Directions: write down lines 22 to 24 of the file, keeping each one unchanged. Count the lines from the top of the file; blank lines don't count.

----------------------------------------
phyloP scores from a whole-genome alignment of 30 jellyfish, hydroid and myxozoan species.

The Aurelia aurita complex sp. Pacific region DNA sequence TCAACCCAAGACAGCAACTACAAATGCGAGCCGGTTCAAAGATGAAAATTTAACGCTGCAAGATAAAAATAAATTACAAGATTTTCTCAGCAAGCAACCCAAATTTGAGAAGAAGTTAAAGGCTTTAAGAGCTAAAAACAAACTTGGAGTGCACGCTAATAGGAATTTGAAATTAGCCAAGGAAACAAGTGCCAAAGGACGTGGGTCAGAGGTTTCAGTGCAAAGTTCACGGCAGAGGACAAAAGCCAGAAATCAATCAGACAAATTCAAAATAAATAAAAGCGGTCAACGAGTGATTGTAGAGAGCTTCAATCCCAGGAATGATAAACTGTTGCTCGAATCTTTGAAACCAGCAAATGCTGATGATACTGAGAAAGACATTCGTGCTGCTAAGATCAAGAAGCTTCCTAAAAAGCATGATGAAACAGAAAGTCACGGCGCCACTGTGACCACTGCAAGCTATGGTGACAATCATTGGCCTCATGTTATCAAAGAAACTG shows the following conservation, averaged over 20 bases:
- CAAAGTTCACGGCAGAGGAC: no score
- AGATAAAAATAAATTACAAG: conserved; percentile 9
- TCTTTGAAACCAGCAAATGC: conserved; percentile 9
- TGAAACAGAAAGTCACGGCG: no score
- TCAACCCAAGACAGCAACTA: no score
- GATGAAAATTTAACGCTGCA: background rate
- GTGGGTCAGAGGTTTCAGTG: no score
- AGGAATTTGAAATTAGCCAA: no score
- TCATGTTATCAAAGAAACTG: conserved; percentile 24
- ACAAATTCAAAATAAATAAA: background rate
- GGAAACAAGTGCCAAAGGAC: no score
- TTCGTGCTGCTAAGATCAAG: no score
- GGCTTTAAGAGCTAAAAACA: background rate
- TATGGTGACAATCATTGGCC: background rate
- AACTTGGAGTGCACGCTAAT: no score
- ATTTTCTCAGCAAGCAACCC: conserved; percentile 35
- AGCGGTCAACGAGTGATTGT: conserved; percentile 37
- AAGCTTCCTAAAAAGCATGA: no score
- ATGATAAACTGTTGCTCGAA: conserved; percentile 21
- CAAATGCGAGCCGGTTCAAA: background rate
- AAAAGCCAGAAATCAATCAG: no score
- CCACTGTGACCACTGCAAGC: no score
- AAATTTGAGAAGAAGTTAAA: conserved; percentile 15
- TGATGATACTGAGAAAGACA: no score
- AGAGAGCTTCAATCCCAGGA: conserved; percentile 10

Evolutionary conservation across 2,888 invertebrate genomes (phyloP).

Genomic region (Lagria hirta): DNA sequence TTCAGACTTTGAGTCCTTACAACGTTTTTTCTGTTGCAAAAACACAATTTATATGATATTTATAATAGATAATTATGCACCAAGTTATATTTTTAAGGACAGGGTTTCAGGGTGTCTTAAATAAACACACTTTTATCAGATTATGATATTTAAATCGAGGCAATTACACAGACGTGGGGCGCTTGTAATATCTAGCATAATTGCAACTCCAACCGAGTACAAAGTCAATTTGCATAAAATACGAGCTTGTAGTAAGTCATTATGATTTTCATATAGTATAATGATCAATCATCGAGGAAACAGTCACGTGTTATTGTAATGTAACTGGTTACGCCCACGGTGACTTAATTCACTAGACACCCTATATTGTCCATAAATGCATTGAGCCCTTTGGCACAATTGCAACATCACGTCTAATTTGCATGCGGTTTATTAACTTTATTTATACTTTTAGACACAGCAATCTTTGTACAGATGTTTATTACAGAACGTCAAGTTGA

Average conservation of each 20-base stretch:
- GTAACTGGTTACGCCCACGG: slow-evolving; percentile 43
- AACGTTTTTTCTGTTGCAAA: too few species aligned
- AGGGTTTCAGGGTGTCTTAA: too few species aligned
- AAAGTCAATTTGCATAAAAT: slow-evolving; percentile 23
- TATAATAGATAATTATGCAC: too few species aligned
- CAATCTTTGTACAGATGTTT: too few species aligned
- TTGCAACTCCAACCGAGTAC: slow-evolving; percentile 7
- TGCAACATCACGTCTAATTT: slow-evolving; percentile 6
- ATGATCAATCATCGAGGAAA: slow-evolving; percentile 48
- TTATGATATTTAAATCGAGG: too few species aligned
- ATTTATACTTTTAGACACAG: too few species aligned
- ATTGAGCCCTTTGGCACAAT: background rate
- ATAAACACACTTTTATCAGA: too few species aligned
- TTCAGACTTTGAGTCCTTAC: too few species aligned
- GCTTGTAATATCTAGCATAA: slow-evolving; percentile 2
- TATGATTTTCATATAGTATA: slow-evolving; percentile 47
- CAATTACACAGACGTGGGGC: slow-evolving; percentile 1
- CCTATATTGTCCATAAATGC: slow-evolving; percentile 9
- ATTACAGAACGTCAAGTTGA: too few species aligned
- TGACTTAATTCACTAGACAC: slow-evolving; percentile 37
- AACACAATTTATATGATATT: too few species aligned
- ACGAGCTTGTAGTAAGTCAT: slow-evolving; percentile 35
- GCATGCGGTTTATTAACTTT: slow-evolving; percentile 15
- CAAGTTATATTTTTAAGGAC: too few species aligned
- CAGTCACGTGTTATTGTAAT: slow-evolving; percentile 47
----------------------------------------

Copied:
- CAAATGCGAGCCGGTTCAAA: background rate
- AAAAGCCAGAAATCAATCAG: no score
- CCACTGTGACCACTGCAAGC: no score